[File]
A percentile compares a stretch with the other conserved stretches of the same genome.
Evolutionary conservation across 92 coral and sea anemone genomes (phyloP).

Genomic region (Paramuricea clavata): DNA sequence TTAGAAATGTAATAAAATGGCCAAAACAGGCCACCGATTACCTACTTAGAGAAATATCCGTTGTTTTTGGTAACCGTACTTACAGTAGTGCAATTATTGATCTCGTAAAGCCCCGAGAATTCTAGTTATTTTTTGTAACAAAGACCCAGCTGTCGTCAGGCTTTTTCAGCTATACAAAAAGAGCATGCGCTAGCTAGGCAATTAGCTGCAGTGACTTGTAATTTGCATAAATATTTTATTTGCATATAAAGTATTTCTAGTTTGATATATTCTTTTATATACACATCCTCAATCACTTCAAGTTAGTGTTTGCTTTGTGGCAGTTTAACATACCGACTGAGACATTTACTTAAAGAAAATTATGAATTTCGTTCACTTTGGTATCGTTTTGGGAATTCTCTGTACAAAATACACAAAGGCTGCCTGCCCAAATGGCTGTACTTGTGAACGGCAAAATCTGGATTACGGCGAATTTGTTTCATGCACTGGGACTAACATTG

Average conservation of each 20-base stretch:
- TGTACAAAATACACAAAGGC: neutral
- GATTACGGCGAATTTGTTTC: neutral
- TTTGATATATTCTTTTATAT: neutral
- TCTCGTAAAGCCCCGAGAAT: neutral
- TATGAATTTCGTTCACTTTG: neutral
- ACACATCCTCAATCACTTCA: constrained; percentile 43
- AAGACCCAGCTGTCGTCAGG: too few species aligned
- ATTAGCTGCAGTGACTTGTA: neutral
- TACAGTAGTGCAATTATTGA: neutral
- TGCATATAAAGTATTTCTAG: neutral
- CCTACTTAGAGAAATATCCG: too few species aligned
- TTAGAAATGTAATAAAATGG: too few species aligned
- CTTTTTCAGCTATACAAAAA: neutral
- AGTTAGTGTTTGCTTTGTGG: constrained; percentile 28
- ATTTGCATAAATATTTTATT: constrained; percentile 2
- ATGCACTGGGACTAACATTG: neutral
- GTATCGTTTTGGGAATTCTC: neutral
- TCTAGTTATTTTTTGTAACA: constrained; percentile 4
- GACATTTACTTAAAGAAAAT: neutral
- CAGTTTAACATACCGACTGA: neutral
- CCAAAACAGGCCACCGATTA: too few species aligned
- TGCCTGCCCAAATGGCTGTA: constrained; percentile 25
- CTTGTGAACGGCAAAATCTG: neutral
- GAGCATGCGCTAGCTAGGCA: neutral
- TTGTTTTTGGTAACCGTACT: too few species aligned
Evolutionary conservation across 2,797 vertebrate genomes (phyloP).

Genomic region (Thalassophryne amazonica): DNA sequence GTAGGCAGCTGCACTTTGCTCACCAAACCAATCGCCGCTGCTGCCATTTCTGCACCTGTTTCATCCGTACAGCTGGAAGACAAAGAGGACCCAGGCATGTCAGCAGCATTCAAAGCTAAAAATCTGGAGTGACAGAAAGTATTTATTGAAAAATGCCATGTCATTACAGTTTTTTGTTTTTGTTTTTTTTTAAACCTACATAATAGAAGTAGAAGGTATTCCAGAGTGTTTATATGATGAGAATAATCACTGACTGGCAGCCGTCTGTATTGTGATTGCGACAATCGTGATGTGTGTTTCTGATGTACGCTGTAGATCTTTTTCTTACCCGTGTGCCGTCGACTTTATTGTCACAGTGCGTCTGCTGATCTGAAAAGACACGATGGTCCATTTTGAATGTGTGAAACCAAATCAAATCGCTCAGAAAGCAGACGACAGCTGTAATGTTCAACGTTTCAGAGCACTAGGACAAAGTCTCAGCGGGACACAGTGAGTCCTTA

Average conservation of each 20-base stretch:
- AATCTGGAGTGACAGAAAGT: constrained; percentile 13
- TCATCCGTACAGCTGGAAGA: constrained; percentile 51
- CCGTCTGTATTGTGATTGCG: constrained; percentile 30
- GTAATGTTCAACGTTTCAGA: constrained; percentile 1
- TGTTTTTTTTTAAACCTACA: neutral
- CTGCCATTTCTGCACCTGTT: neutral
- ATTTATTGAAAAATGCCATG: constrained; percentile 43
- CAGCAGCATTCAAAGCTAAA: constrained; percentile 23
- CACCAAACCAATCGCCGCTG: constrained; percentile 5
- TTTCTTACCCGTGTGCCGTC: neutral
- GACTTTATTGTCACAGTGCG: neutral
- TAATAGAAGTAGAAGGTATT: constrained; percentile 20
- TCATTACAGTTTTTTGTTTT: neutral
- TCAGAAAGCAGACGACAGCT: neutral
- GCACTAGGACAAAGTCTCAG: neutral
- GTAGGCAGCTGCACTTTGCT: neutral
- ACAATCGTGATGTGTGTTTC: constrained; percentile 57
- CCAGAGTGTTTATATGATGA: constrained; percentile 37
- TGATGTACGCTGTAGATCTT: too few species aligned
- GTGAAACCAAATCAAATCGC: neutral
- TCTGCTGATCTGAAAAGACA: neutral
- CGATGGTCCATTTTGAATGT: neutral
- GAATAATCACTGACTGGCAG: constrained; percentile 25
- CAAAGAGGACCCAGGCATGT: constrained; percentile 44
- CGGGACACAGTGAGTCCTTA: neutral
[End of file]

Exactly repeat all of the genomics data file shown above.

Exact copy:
A percentile compares a stretch with the other conserved stretches of the same genome.
Evolutionary conservation across 92 coral and sea anemone genomes (phyloP).

Genomic region (Paramuricea clavata): DNA sequence TTAGAAATGTAATAAAATGGCCAAAACAGGCCACCGATTACCTACTTAGAGAAATATCCGTTGTTTTTGGTAACCGTACTTACAGTAGTGCAATTATTGATCTCGTAAAGCCCCGAGAATTCTAGTTATTTTTTGTAACAAAGACCCAGCTGTCGTCAGGCTTTTTCAGCTATACAAAAAGAGCATGCGCTAGCTAGGCAATTAGCTGCAGTGACTTGTAATTTGCATAAATATTTTATTTGCATATAAAGTATTTCTAGTTTGATATATTCTTTTATATACACATCCTCAATCACTTCAAGTTAGTGTTTGCTTTGTGGCAGTTTAACATACCGACTGAGACATTTACTTAAAGAAAATTATGAATTTCGTTCACTTTGGTATCGTTTTGGGAATTCTCTGTACAAAATACACAAAGGCTGCCTGCCCAAATGGCTGTACTTGTGAACGGCAAAATCTGGATTACGGCGAATTTGTTTCATGCACTGGGACTAACATTG

Average conservation of each 20-base stretch:
- TGTACAAAATACACAAAGGC: neutral
- GATTACGGCGAATTTGTTTC: neutral
- TTTGATATATTCTTTTATAT: neutral
- TCTCGTAAAGCCCCGAGAAT: neutral
- TATGAATTTCGTTCACTTTG: neutral
- ACACATCCTCAATCACTTCA: constrained; percentile 43
- AAGACCCAGCTGTCGTCAGG: too few species aligned
- ATTAGCTGCAGTGACTTGTA: neutral
- TACAGTAGTGCAATTATTGA: neutral
- TGCATATAAAGTATTTCTAG: neutral
- CCTACTTAGAGAAATATCCG: too few species aligned
- TTAGAAATGTAATAAAATGG: too few species aligned
- CTTTTTCAGCTATACAAAAA: neutral
- AGTTAGTGTTTGCTTTGTGG: constrained; percentile 28
- ATTTGCATAAATATTTTATT: constrained; percentile 2
- ATGCACTGGGACTAACATTG: neutral
- GTATCGTTTTGGGAATTCTC: neutral
- TCTAGTTATTTTTTGTAACA: constrained; percentile 4
- GACATTTACTTAAAGAAAAT: neutral
- CAGTTTAACATACCGACTGA: neutral
- CCAAAACAGGCCACCGATTA: too few species aligned
- TGCCTGCCCAAATGGCTGTA: constrained; percentile 25
- CTTGTGAACGGCAAAATCTG: neutral
- GAGCATGCGCTAGCTAGGCA: neutral
- TTGTTTTTGGTAACCGTACT: too few species aligned
Evolutionary conservation across 2,797 vertebrate genomes (phyloP).

Genomic region (Thalassophryne amazonica): DNA sequence GTAGGCAGCTGCACTTTGCTCACCAAACCAATCGCCGCTGCTGCCATTTCTGCACCTGTTTCATCCGTACAGCTGGAAGACAAAGAGGACCCAGGCATGTCAGCAGCATTCAAAGCTAAAAATCTGGAGTGACAGAAAGTATTTATTGAAAAATGCCATGTCATTACAGTTTTTTGTTTTTGTTTTTTTTTAAACCTACATAATAGAAGTAGAAGGTATTCCAGAGTGTTTATATGATGAGAATAATCACTGACTGGCAGCCGTCTGTATTGTGATTGCGACAATCGTGATGTGTGTTTCTGATGTACGCTGTAGATCTTTTTCTTACCCGTGTGCCGTCGACTTTATTGTCACAGTGCGTCTGCTGATCTGAAAAGACACGATGGTCCATTTTGAATGTGTGAAACCAAATCAAATCGCTCAGAAAGCAGACGACAGCTGTAATGTTCAACGTTTCAGAGCACTAGGACAAAGTCTCAGCGGGACACAGTGAGTCCTTA

Average conservation of each 20-base stretch:
- AATCTGGAGTGACAGAAAGT: constrained; percentile 13
- TCATCCGTACAGCTGGAAGA: constrained; percentile 51
- CCGTCTGTATTGTGATTGCG: constrained; percentile 30
- GTAATGTTCAACGTTTCAGA: constrained; percentile 1
- TGTTTTTTTTTAAACCTACA: neutral
- CTGCCATTTCTGCACCTGTT: neutral
- ATTTATTGAAAAATGCCATG: constrained; percentile 43
- CAGCAGCATTCAAAGCTAAA: constrained; percentile 23
- CACCAAACCAATCGCCGCTG: constrained; percentile 5
- TTTCTTACCCGTGTGCCGTC: neutral
- GACTTTATTGTCACAGTGCG: neutral
- TAATAGAAGTAGAAGGTATT: constrained; percentile 20
- TCATTACAGTTTTTTGTTTT: neutral
- TCAGAAAGCAGACGACAGCT: neutral
- GCACTAGGACAAAGTCTCAG: neutral
- GTAGGCAGCTGCACTTTGCT: neutral
- ACAATCGTGATGTGTGTTTC: constrained; percentile 57
- CCAGAGTGTTTATATGATGA: constrained; percentile 37
- TGATGTACGCTGTAGATCTT: too few species aligned
- GTGAAACCAAATCAAATCGC: neutral
- TCTGCTGATCTGAAAAGACA: neutral
- CGATGGTCCATTTTGAATGT: neutral
- GAATAATCACTGACTGGCAG: constrained; percentile 25
- CAAAGAGGACCCAGGCATGT: constrained; percentile 44
- CGGGACACAGTGAGTCCTTA: neutral